And now that I've moved on to new problems, I'm can see them as standalone objects. I'm still somewhat underwhelmed, but there are certainly a variety of styles in this batch.

Got to have some Steampunk in your life. This is a mix of store-bought Tim Holts style gears with parts actually scavenged from old electronics for the authentic upcycled look. I popped a couple jewels and metallic shafts to add a little texture. All of it applied to a 70s era belt buckle.

I had solved the design problems I was addressing, and I had no more real use for the projects. They sort of worked for their intended purpose, and I understood how to change them to make them more effective the next time.

And I have to admit, having another creator say they like your work enough to sell it - well it was a real ego boost. I still see the projects as experiments, works in progress - but to hear that someone who creates objects that I admire actually likes the projects just as they are, well that was even better than solving an abstract problem.

Another semi-Steampunk piece featuring copper parts upcycled from an old electric motor. The jewels were mostly from various sets of broken earrings. The wings were bought new, failed at their original purpose, but found a new home in this project.

While it's unlikely I will put more projects up for sale, it's always nice when a fellow creator asks to feature some of my work. So support your local makers and crafters and artists, especially if you also create something.

And don't forget to visit the Vintage Viewpoints shop for all kinds of beautiful jewelry from a real crafter - the shop owner.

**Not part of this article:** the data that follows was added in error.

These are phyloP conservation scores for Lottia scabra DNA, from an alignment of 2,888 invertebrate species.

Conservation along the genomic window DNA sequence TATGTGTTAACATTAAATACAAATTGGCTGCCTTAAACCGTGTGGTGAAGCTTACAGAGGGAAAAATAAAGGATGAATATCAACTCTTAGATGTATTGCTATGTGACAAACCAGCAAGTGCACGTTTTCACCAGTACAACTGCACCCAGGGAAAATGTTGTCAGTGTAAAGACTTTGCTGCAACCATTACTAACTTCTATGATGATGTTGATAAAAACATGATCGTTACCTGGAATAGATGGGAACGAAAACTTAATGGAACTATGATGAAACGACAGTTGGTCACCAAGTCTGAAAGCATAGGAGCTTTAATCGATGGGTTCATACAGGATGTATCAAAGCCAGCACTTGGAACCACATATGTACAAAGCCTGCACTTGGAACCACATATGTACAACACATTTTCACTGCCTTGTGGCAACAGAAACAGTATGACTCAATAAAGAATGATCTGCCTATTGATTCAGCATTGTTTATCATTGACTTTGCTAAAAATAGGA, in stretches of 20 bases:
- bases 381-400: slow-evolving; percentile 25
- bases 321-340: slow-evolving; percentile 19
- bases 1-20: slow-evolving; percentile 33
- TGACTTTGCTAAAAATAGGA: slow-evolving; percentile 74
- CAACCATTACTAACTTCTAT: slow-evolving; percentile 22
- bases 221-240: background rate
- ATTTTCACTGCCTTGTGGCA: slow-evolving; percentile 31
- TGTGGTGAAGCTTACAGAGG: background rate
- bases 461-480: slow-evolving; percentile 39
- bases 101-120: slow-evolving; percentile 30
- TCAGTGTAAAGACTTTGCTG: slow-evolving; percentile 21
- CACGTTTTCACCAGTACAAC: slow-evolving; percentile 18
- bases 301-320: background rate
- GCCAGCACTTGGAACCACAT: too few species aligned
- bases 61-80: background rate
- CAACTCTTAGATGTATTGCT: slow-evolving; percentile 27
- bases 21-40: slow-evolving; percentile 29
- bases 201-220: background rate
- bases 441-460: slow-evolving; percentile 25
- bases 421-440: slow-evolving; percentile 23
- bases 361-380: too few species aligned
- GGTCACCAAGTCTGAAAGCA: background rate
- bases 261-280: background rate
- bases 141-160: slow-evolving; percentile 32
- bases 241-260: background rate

Wednesday, May 3, 2017

Make a $20 G-Force Gauge

How many Gs did you pull in that last curve? Find out with this handy board and some simple code.

So I post mostly artsy/craftsy stuff here with a smattering of technology. I do all kinds of projects, but it's hard to take a good, entertaining photo of clean code or a well planned PCB, so I stick to the visually interesting objects for most of my posts.

But a buddy of mine likes to read this blog, and he always says, "Hahaha can't turn no wheels with that...  I'm a gear head. You will have to forgive me."

Well here you go dude - something specifically made for high performance motor sports.

BTW, the detailed tutorial is over on Instructables. Check it out for all the info you need to build your own version.

The project features a multicolor LED display that shows you the G forces you're pulling - live and interactively.  It shows forces left/right for turning, braking and acceleration, and even vertical movement for bumps and humps.

It can also record the forces for you to display on a graph. Just upload the data to a computer to see how all the forces interact.

Heck, if you want to, you can even hook up the board to your laptop and watch the G-forces change as the car moves. Or hook up your webcam and sync the graph with the recorded video of your drive. The possibilities are endless.

Building the project is super simple, just download the code into the board, plug it into a battery pack or your car's cigarette lighter and put it on your dashboard. The board is the Circuit Playground board from

This little beauty is one of the best of the new "all-in-one" Arduino boards. It has accelerometers, light and sound sensors, a heat sensor, a microphone and speakers, buttons and lots and lots of bright RGB LEDs to play with. And it only costs about $20 USD.

You don't even really need a case, but you can build one easily. I built a case out of layered panels and a plastic bezel. But you can get as fancy as you want. Since it fits in a standard 2" gauge frame, almost any of the aftermarket cases will work, There's tons of them on the market.

Don't worry about writing any code. The tutorial has a pre-written program and lots of notes about how to customize it. But it really is as simple as installing an app on your phone. On the other hand, this is a great way to learn about how to program an Arduino. Once you learn, you can creat thousands of fun projects of all types. Just check it out and give it a try.

For example, you can take this exact same board and, with some changes to the code, turn it into a playable piano that changes pitch and speed depending on how you tilt it. Go ahead and pick up one of these wonderful boards. You'll have hours of fun for a very small investment.